Monday, 30 April 2012

Yeah, I'm looking at you, Single Search Box.

I'm torn about developments in search functionality these days.

Yes, the one-search-box interface is here to stay and if libraries and information resource developers don't get on the band-wagon, we will all miss the boat.  Users want simplicity and nothing's simpler than one box you can type whatever you want into and results and thrown back at you.  But, given current technology, the single search box can NOT provide better results than a more functional interface with more options.  Searching is about communication:  the user is trying to tell the system what he/she wants and the system responds with what it thinks is appropriate.  Too little information and the system either doesn't know what to do or simply guesses.  And, too often, too little information means the user is assuming a whole bunch of information.  The system doesn't (or more accurately, the system designers don't) necessarily have those same assumptions.

One objection to this might be, "But what are 'good' or 'bad' results? Can you make that kind of judgment?  Aren't all results either useful or not?  And isn't it just the user that must decide this in the end?"  This is all valid.  Usefulness IS the value in results.  It's what makes them good or bad.  This is not a case of moral value but utility of the results.  And yes of course it's the user that must decide in the end but, by definition, the user cannot perfectly judge results.  They're searching because they don't have the answer.  Hopefully, while putting pieces together, they can make a more knowledgeable assessment of the results but in some cases the user may just be judging them on whether they LOOK like their good.  So there are limits to how much the user is able to be the final judge.  But there must be a judge otherwise what are we doing by providing search results (or any kind of library resources for that matter)?  There must be some kind of assumption that results can be objectively determined as useful or not based on user input otherwise there's no point in developing a computer system to take such input and spit out results.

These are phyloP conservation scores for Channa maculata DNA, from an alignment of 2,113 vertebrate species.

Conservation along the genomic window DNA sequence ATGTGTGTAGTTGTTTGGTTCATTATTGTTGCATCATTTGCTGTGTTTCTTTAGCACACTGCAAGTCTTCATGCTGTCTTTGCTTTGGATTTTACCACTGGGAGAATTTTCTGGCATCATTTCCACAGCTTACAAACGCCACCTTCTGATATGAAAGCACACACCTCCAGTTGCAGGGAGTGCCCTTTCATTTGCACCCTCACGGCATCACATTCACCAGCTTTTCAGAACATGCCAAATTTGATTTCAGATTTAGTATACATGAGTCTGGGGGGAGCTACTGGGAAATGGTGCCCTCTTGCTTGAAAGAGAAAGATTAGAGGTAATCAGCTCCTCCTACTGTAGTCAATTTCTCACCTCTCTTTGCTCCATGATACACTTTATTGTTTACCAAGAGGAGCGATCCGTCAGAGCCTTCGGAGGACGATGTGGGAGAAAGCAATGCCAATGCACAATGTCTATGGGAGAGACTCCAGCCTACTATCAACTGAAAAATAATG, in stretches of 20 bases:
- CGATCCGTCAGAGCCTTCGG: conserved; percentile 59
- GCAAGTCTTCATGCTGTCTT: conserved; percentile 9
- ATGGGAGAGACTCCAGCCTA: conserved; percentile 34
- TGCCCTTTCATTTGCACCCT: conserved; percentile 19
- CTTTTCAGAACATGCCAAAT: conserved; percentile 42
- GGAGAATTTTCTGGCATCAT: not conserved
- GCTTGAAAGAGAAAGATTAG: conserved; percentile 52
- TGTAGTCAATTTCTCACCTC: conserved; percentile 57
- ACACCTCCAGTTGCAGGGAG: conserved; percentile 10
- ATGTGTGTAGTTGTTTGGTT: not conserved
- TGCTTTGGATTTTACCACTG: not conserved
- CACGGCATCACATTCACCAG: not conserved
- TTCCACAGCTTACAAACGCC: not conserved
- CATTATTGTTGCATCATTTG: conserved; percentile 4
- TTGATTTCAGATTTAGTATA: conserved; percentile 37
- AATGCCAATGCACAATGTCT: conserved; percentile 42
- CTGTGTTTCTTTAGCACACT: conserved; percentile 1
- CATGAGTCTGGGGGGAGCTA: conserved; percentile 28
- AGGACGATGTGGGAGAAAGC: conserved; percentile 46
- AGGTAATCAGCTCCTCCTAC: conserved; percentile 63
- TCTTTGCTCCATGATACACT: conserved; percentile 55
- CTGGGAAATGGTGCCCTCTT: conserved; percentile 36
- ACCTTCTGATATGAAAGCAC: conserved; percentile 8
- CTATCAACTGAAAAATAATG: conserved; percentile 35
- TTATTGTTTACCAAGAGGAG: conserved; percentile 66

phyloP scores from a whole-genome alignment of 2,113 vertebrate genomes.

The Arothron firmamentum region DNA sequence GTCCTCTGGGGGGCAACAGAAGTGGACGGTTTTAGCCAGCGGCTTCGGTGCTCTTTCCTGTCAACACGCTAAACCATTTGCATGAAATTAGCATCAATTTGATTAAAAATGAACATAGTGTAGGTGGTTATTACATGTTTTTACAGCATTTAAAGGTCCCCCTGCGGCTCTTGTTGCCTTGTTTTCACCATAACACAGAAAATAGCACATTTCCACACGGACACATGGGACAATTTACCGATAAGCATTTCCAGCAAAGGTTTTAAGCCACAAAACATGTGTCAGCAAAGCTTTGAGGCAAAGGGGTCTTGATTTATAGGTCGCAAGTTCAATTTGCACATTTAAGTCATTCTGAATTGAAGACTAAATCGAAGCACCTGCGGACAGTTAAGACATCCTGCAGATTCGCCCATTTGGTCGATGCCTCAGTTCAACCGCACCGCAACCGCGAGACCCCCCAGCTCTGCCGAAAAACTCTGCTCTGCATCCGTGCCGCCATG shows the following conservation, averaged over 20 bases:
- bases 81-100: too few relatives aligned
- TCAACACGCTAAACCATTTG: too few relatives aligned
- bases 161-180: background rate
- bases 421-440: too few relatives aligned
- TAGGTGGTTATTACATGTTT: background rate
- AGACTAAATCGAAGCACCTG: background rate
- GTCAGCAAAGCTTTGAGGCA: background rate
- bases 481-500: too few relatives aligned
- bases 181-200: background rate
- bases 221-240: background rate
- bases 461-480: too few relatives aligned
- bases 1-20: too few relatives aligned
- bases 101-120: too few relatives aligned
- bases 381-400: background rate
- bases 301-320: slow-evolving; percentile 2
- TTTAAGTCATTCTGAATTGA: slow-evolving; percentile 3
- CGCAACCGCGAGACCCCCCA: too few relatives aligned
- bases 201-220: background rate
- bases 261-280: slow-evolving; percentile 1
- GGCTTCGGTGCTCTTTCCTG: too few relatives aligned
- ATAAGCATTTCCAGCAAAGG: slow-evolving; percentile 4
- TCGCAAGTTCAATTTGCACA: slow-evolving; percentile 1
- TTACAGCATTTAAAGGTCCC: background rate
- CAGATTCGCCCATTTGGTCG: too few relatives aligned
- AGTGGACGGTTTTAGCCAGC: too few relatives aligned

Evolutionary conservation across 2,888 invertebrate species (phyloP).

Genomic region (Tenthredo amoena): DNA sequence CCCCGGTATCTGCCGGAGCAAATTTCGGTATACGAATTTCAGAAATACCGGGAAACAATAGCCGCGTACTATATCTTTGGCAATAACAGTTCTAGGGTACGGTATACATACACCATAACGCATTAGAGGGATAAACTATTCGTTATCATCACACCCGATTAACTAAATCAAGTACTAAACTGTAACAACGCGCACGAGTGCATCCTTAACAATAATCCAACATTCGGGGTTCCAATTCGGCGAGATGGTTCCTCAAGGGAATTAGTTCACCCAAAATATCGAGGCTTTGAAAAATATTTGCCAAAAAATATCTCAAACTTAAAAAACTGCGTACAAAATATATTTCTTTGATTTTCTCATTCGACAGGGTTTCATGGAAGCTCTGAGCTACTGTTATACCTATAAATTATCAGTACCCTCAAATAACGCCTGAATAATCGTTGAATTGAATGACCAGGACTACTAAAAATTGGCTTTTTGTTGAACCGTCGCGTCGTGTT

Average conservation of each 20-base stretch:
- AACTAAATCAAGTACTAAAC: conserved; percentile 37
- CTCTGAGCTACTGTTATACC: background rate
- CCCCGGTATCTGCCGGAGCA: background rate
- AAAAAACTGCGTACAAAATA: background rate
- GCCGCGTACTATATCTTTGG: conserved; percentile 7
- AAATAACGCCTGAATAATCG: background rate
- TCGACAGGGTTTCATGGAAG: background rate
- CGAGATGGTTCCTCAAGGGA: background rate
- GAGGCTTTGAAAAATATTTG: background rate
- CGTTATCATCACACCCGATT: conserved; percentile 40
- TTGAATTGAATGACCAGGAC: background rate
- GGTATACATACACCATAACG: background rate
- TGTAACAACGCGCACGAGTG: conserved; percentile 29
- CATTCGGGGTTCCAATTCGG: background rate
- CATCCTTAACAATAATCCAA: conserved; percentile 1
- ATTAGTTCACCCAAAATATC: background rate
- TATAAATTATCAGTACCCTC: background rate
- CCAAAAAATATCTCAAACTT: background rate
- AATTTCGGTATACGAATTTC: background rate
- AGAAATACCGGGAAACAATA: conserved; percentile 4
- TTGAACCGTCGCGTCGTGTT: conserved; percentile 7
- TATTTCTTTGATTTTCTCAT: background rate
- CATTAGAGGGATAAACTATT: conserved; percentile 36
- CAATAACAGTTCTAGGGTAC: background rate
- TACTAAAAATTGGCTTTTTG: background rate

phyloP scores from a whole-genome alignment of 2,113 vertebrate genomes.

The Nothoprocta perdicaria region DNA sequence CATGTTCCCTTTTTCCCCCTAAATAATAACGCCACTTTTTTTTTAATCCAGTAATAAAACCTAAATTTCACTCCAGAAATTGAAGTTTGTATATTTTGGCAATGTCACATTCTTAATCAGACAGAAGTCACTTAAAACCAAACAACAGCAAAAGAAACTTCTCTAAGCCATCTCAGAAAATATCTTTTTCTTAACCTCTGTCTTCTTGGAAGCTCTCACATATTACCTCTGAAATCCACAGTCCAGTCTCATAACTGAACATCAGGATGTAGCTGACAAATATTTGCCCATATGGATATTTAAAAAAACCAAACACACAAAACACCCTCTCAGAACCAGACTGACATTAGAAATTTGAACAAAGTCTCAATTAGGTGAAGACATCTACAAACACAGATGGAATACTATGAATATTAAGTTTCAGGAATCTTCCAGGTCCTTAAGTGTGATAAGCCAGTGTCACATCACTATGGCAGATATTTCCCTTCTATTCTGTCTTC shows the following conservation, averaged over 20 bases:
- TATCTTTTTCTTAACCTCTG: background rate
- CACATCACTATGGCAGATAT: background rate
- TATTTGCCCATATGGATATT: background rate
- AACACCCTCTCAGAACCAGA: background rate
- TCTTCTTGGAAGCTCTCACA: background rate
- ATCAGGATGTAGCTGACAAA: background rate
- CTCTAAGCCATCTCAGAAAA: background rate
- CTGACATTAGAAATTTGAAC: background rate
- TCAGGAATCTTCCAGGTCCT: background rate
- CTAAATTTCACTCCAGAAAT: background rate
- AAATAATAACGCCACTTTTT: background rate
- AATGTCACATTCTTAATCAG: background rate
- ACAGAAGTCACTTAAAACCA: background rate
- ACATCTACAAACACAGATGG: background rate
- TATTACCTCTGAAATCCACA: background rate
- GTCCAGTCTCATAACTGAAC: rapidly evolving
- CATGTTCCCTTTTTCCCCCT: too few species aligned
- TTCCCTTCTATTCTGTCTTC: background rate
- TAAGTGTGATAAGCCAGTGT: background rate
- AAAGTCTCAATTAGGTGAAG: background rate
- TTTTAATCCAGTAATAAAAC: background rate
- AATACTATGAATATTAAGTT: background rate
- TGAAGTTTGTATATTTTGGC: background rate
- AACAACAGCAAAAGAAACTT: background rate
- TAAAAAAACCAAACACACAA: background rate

The other objection is that the library is not here to make things purposely difficult.  If there is an easier way of doing something, why shouldn't we provide it?  Those against the single search box may describe providing one as 'pandering' but aren't all efforts to make things easier a kind of pandering?  Where's the line beyond which such developments become a negative thing?  And again, this is basically true.  We should be making things easier.  Particularly in this age where putting up barriers may serve only to scare users off.  But there are plenty of cases where simply giving the users what they want, even giving your paying customers what they want is inappropriate.  In education, students consciously want a perfect grade.  We may suppose that what they want in the end is an effective education but if you gave every student the choice between a free A+ and an well-earned B-, the vast majority would choose the former.  I have no doubt about this.  Wouldn't you?  Especially in this increasingly competitive education and job market.  But educators do not simply hand over perfect grades despite this desire because that would defeat the purpose of teaching.  On a similar note, we cannot simply hand over free search results when it's clear that this is not the best way of searching.  This results in more garbage and less quality and, in my opinion, leads either to a misuse and misunderstanding of the information found, or more work on the part of the patron.

What single searching should do when used properly is simply backload the work farther down the line, which may work better in the long run (i.e. the novice user gets an idea of the info available early on which can then inform the search strategy) but unfortunately gives the impression that what pops up first at the top is what they were looking for all along.  A savvy user should recognize that more work is necessary but wouldn't the savvy user be fine with a more advanced search interface to begin with? If they know enough to recognize good and bad results, they should know enough to aim toward good results in the beginning.

I guess my point is that single search box interfaces are necessary but imperfect as we now use them.  Perhaps this is not really an argument with anyone serious about the topic at all.

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